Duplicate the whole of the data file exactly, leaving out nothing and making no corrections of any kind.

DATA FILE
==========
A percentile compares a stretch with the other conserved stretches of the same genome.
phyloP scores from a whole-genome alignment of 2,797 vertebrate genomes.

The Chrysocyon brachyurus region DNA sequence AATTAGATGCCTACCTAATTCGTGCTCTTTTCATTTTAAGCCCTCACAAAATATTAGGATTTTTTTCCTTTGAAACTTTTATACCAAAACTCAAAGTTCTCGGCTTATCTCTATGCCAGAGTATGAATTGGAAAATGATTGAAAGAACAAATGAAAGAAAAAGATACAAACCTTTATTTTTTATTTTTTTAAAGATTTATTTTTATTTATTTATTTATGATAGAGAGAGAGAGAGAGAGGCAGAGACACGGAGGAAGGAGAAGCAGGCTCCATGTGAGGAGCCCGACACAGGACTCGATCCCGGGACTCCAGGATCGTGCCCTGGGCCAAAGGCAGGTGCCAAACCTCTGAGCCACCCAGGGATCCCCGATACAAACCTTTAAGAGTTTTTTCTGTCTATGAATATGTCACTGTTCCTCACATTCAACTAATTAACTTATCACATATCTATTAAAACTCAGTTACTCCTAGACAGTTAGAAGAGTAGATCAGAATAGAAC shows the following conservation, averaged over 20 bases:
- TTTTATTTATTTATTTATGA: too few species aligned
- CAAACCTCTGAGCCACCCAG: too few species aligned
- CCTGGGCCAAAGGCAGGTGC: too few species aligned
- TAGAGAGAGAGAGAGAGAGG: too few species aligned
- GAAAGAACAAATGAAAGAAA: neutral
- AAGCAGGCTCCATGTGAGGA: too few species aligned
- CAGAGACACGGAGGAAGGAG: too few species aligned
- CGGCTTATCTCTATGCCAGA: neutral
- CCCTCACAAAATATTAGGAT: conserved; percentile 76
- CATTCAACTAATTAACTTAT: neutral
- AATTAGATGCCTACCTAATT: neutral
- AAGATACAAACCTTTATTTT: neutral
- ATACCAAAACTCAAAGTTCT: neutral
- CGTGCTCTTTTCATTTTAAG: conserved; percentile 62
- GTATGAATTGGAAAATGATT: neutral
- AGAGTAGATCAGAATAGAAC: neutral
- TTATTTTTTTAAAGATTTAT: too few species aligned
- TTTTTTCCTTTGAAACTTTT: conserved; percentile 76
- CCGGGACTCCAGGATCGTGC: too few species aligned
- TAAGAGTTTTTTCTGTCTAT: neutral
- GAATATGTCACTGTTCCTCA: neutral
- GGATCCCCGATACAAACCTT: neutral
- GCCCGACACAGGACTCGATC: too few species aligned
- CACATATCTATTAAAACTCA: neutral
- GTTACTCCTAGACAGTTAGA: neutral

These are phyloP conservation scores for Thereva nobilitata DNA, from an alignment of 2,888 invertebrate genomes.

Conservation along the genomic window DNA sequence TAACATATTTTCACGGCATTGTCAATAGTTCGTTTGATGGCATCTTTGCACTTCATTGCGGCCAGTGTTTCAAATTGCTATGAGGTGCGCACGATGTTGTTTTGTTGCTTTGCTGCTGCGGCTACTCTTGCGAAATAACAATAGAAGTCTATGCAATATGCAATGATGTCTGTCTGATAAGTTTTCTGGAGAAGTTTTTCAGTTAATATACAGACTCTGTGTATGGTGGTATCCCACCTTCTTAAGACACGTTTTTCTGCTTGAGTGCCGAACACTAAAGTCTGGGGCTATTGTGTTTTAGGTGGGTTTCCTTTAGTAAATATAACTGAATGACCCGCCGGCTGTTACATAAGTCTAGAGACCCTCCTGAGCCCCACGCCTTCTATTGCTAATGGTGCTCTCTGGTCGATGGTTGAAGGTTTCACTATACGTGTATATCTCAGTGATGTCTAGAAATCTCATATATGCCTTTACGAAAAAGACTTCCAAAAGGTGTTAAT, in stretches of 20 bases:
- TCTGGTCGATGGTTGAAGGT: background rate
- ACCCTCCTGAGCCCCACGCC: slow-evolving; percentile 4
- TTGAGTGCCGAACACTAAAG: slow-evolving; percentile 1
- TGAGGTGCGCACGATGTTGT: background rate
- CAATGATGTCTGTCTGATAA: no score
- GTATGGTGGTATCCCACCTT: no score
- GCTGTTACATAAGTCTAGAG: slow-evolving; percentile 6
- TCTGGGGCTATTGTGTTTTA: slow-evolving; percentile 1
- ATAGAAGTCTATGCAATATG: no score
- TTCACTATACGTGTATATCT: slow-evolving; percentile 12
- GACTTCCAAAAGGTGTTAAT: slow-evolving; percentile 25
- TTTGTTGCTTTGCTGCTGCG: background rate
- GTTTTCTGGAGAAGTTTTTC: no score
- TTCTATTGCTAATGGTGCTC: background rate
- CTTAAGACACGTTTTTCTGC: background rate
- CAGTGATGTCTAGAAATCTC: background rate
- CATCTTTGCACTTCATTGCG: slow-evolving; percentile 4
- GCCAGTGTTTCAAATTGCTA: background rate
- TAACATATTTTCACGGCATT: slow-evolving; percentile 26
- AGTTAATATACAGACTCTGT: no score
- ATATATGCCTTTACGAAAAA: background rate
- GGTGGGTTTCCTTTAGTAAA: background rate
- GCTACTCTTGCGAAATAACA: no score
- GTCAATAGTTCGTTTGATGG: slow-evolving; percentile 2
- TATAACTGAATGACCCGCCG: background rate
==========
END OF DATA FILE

A percentile compares a stretch with the other conserved stretches of the same genome.
phyloP scores from a whole-genome alignment of 2,797 vertebrate genomes.

The Chrysocyon brachyurus region DNA sequence AATTAGATGCCTACCTAATTCGTGCTCTTTTCATTTTAAGCCCTCACAAAATATTAGGATTTTTTTCCTTTGAAACTTTTATACCAAAACTCAAAGTTCTCGGCTTATCTCTATGCCAGAGTATGAATTGGAAAATGATTGAAAGAACAAATGAAAGAAAAAGATACAAACCTTTATTTTTTATTTTTTTAAAGATTTATTTTTATTTATTTATTTATGATAGAGAGAGAGAGAGAGAGGCAGAGACACGGAGGAAGGAGAAGCAGGCTCCATGTGAGGAGCCCGACACAGGACTCGATCCCGGGACTCCAGGATCGTGCCCTGGGCCAAAGGCAGGTGCCAAACCTCTGAGCCACCCAGGGATCCCCGATACAAACCTTTAAGAGTTTTTTCTGTCTATGAATATGTCACTGTTCCTCACATTCAACTAATTAACTTATCACATATCTATTAAAACTCAGTTACTCCTAGACAGTTAGAAGAGTAGATCAGAATAGAAC shows the following conservation, averaged over 20 bases:
- TTTTATTTATTTATTTATGA: too few species aligned
- CAAACCTCTGAGCCACCCAG: too few species aligned
- CCTGGGCCAAAGGCAGGTGC: too few species aligned
- TAGAGAGAGAGAGAGAGAGG: too few species aligned
- GAAAGAACAAATGAAAGAAA: neutral
- AAGCAGGCTCCATGTGAGGA: too few species aligned
- CAGAGACACGGAGGAAGGAG: too few species aligned
- CGGCTTATCTCTATGCCAGA: neutral
- CCCTCACAAAATATTAGGAT: conserved; percentile 76
- CATTCAACTAATTAACTTAT: neutral
- AATTAGATGCCTACCTAATT: neutral
- AAGATACAAACCTTTATTTT: neutral
- ATACCAAAACTCAAAGTTCT: neutral
- CGTGCTCTTTTCATTTTAAG: conserved; percentile 62
- GTATGAATTGGAAAATGATT: neutral
- AGAGTAGATCAGAATAGAAC: neutral
- TTATTTTTTTAAAGATTTAT: too few species aligned
- TTTTTTCCTTTGAAACTTTT: conserved; percentile 76
- CCGGGACTCCAGGATCGTGC: too few species aligned
- TAAGAGTTTTTTCTGTCTAT: neutral
- GAATATGTCACTGTTCCTCA: neutral
- GGATCCCCGATACAAACCTT: neutral
- GCCCGACACAGGACTCGATC: too few species aligned
- CACATATCTATTAAAACTCA: neutral
- GTTACTCCTAGACAGTTAGA: neutral

These are phyloP conservation scores for Thereva nobilitata DNA, from an alignment of 2,888 invertebrate genomes.

Conservation along the genomic window DNA sequence TAACATATTTTCACGGCATTGTCAATAGTTCGTTTGATGGCATCTTTGCACTTCATTGCGGCCAGTGTTTCAAATTGCTATGAGGTGCGCACGATGTTGTTTTGTTGCTTTGCTGCTGCGGCTACTCTTGCGAAATAACAATAGAAGTCTATGCAATATGCAATGATGTCTGTCTGATAAGTTTTCTGGAGAAGTTTTTCAGTTAATATACAGACTCTGTGTATGGTGGTATCCCACCTTCTTAAGACACGTTTTTCTGCTTGAGTGCCGAACACTAAAGTCTGGGGCTATTGTGTTTTAGGTGGGTTTCCTTTAGTAAATATAACTGAATGACCCGCCGGCTGTTACATAAGTCTAGAGACCCTCCTGAGCCCCACGCCTTCTATTGCTAATGGTGCTCTCTGGTCGATGGTTGAAGGTTTCACTATACGTGTATATCTCAGTGATGTCTAGAAATCTCATATATGCCTTTACGAAAAAGACTTCCAAAAGGTGTTAAT, in stretches of 20 bases:
- TCTGGTCGATGGTTGAAGGT: background rate
- ACCCTCCTGAGCCCCACGCC: slow-evolving; percentile 4
- TTGAGTGCCGAACACTAAAG: slow-evolving; percentile 1
- TGAGGTGCGCACGATGTTGT: background rate
- CAATGATGTCTGTCTGATAA: no score
- GTATGGTGGTATCCCACCTT: no score
- GCTGTTACATAAGTCTAGAG: slow-evolving; percentile 6
- TCTGGGGCTATTGTGTTTTA: slow-evolving; percentile 1
- ATAGAAGTCTATGCAATATG: no score
- TTCACTATACGTGTATATCT: slow-evolving; percentile 12
- GACTTCCAAAAGGTGTTAAT: slow-evolving; percentile 25
- TTTGTTGCTTTGCTGCTGCG: background rate
- GTTTTCTGGAGAAGTTTTTC: no score
- TTCTATTGCTAATGGTGCTC: background rate
- CTTAAGACACGTTTTTCTGC: background rate
- CAGTGATGTCTAGAAATCTC: background rate
- CATCTTTGCACTTCATTGCG: slow-evolving; percentile 4
- GCCAGTGTTTCAAATTGCTA: background rate
- TAACATATTTTCACGGCATT: slow-evolving; percentile 26
- AGTTAATATACAGACTCTGT: no score
- ATATATGCCTTTACGAAAAA: background rate
- GGTGGGTTTCCTTTAGTAAA: background rate
- GCTACTCTTGCGAAATAACA: no score
- GTCAATAGTTCGTTTGATGG: slow-evolving; percentile 2
- TATAACTGAATGACCCGCCG: background rate